A blessing may come in the form of an unexpected bonus, something we can easily be thankful for. We may come to understand the reason that a certain part of our business is not succeeding — a learning that offers within it the opportunity to shift course and welcome new possibilities such as a different way of doing business. Or we may receive a gift of funds at a time of great need: a manifestation of compassion and mercy. We may seek protection in the very literal form of homeowner’s insurance or another kind of insurance policy. When we focus our attention on all of the ways we are supported by our financial life, we find many opportunities to be grateful for what we have.
We know that consistent, meaningful expressions of gratitude by leaders, managers, mentors, and supervisors have the effect of increasing productivity, enhancing creativity, and encouraging cooperation. In environments where workers’ value is openly expressed, there is a positive impact on the financial bottom line.
People respond positively to gratitude, and this response directly impacts both people’s generosity and their relationship to abundance. A survey conducted in 1976 by Carey, Clicque, Leighton, and Milton in the Journal of Marketing, found that customers of a jewelry store who were called and thanked for coming to the store showed a subsequent 70 percent increase in purchases. In comparison, customers who were called and thanked and told about an upcoming sale showed a 30 percent increase in purchases, and customers who were not called at all did not show any increase. A later study in 1995 by Rind and Bordia found that restaurant patrons gave larger tips when their servers wrote “thank you” on their checks. Gratitude, generosity, and abundance are often braided together within human nature, and when expressed externally produce increase for all.
Benefits for Relationships
Relationships, too, are vessels for the four portals to gratitude. We may receive the blessing of a loving life-partnership; lessons about communicating with greater compassion and integrity; the mercy of a close friend offering kindness; and the protection of a parent. All relationships offer such potential for the experience of gratitude.
The longest relationship we have is with ourselves. Therefore, an important component of our life’s experience is to befriend ourselves as we are. Oscar Wilde is reputed to have said, “Be yourself, everyone else is already taken.” To befriend ourselves, it is necessary to extend appreciation to ourselves, to at least the same degree we offer it to others.”
Emmons and McCullough’s research reinforces that gratitude is developed and shaped within interpersonal relationships and social interactions. Gratitude functions in the chain of reciprocity — the give-and-take factor in relationships — which does not incur indebtedness. Put another way, in relationships, gratitude and generosity are intertwined. The capacity to be grateful and generous develops in the context of family and social relationships, and gratitude plays a crucial role in establishing and maintaining all such relations. By mutual giving, people become tied to each other by a web of feelings of gratitude.
Benefits for Character Development and Spiritual Growth
Character development is about the values we hold and the roles we assume as we move through our lives. We move toward development when we are in touch with our authentic voice, our authentic self, and when we are living with integrity and honesty. When we hold opposing qualities within our nature in responsible and balanced ways, we develop personal character and increase our relationship skills. For example, if we can stay in a committed relationship without becoming excessively dependent and remain free without being irresponsible or negligent, we stretch our capacity for developing character; we become more effective in all four aspects of life. As James Hillman wrote in his book The Force of Character, “Character begins to govern life’s decisions ever more pertinently, and permanently. Values come under more scrutiny, and qualities such as decency and gratitude become more precious than accuracy and efficiency.”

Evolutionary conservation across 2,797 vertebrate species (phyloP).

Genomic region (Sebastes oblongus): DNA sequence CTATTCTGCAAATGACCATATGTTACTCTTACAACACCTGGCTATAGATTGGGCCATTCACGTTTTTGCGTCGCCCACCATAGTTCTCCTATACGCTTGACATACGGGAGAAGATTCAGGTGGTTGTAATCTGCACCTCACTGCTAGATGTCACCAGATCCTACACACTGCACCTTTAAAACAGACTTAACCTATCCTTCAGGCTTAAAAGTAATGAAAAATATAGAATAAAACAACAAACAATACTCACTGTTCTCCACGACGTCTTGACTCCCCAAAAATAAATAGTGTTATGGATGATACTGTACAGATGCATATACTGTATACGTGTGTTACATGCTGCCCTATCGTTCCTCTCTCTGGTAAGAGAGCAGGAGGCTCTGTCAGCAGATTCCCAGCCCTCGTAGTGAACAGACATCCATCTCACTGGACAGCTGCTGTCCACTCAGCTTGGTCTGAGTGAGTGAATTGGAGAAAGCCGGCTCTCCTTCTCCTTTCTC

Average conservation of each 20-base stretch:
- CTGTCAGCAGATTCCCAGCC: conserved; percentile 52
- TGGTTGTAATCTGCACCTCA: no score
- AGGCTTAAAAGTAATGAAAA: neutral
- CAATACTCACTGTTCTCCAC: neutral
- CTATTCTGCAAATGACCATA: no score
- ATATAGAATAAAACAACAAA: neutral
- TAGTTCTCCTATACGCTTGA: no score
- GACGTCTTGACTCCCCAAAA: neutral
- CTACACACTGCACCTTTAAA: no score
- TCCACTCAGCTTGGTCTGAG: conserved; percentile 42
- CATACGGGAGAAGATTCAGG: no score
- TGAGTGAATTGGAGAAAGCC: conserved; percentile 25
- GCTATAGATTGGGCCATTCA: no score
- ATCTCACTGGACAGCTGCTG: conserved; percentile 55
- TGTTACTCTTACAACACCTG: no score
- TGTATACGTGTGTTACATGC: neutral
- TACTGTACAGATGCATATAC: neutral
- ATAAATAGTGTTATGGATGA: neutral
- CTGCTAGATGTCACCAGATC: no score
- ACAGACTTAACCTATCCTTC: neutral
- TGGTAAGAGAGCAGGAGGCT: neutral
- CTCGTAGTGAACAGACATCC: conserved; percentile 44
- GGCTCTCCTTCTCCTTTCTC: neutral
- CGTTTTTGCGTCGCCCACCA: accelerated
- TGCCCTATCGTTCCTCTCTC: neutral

Spirituality gives meaning to life, and spiritual growth is about discovering meaning. Spirituality is often expressed in religious terms, but it is the experience of recognizing states of grace, the transcendent, synchronicity, and that which is sacred or holy; it can be found in nature, silence, art, music, family, and friendship. It can bring wholeness to the emotional, physical, and intellectual dimensions of life. The spirit, or life force, within us is the essence or center point of mystery and meaning that is present at the core of our essential nature. It is the force that allows us to integrate our internal and external experiences. The essence of spirituality provides a sense of intactness and wholeness in our nature. When we are in touch with this central core, we experience self-trust and unshakeable faith. Connecting to this core brings us into alignment with what has heart and meaning, and conveys what remains mysterious and transcendent for us all. It is that which makes us unique.
When we are conscious of our character development and spiritual growth, we begin to shift to looking at what is working in our lives and in our own nature. We become happier, healthier, and more effective in our contributions. We begin to look for the goodness in ourselves and others, demonstrating more compassion and generosity.
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The above excerpt is posted with the author’s kind permission.
Photo by Susanna Marsiglia